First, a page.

Instead, CITES should transform into a pragmatic organ facilitating the conservation of wildlife through international trade.

Zimbabwe is lobbying for CITES or an alternative organisation to help release the financial potential held in ivory and rhino horn stocks stashed in our vaults for the benefit not only of wildlife but communities who share borders with these animals.

Over the years, these overbearing countries have ganged up with animal rights activists to stop hunting and the trade in wildlife products.

Elephants and indeed all our animals need protection from poachers and this requires resources for our brave men and women in the bush.

They need uniforms, boots and rifles among other things.

Sadly, these hostile nations and animal rights activists are suffocating our resource streams which we need to support conservation.

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Wildlife is not conserved through trade bans and restrictions, and stifling resource streams.

Encouragingly, a few international conservation organisations are beginning to see the wisdom in Zimbabwe’s approach and are rendering support to our efforts.

The ever-increasing elephant population in the country is not by accident.

It is a result of excellent conservation of the species and integrity of the wildlife habitat.

The country pursues a philosophy of sustainable consumptive and non-consumptive use of its natural resources for economic development.

This philosophy is grounded on the creation of value for wildlife and in turn, this has incentivised conservation efforts as more people spare land for wildlife instead of cropping.

Zimbabwe developed and is implementing sound conservation policies, and species-specific action plans for elephants, rhinos, lions and other animals.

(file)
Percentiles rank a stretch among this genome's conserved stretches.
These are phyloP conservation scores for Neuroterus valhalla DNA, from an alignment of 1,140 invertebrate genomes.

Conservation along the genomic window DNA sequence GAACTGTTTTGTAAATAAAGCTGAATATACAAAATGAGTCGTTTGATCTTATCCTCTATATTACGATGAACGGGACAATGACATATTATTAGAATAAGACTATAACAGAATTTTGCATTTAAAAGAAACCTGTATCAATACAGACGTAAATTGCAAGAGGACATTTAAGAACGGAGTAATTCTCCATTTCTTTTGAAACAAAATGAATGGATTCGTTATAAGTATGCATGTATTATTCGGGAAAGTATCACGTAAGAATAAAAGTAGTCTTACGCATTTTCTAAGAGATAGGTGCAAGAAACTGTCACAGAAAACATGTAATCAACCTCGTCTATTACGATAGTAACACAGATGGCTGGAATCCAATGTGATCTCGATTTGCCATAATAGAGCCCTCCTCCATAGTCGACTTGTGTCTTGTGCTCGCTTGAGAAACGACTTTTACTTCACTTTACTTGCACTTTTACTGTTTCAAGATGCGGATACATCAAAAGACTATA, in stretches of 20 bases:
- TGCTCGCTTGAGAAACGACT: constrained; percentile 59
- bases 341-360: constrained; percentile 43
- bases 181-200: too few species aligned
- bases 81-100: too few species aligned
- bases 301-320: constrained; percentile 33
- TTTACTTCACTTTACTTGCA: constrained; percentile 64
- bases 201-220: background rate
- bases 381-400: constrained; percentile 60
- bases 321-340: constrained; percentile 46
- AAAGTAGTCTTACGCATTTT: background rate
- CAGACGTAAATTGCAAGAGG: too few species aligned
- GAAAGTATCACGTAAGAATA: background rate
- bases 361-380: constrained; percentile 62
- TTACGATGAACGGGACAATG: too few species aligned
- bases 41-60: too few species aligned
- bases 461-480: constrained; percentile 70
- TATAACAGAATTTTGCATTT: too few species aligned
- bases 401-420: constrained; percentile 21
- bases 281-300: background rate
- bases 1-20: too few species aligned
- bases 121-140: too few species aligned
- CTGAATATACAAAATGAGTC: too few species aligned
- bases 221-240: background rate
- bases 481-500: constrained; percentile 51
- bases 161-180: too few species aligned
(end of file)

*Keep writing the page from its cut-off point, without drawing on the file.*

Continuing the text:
Application of these strategies has resulted in the decline of poaching of key wildlife species since 2013.

The downside of the high elephant population is conflict, especially with local communities who live with wildlife and or share boundaries with the major protected areas.

In the past five years, nearly 500 lives have been lost while 582 cattle were lost to wildlife attacks.

Thousands of hectares of crops have been destroyed.

Over the same period, 153 people were injured by wildlife.

In order for our people to appreciate the importance of these animals as economic enablers, we need resources to build schools, clinics, roads and economic infrastructure from these natural resources.

Wildlife must contribute resources for community development, management of human-wildlife conflicts and its conservation.

This can only be achieved by allowing us to trade in wildlife particularly elephants.

We have made an undertaking to harvest elephants in a sustainable manner and abide by international wildlife trade regulations governed by CITES and our national laws.

In the spirit of transparency, we have disclosed to the world the number of elephants we sold, how much we received from the sales and what we did with the money.

In addition, we undergo annual audits by the Auditor-General and have never been found on the wrong side since the assumption of office by Dr Fulton Upenyu Mangwanya’s management team in 2017.

The Government takes seriously the conservation of wildlife and will continue to implement a mix of strategies including anti-poaching and anti-illegal trade, lobbying for the removal of the trade restrictions, exploring alternative mechanisms for the ivory trade, and revamping its eco-tourism and resource mobilisation.


Tinashe Farawo is Head of Communications at the Zimbabwe Parks and Wildlife Management Authority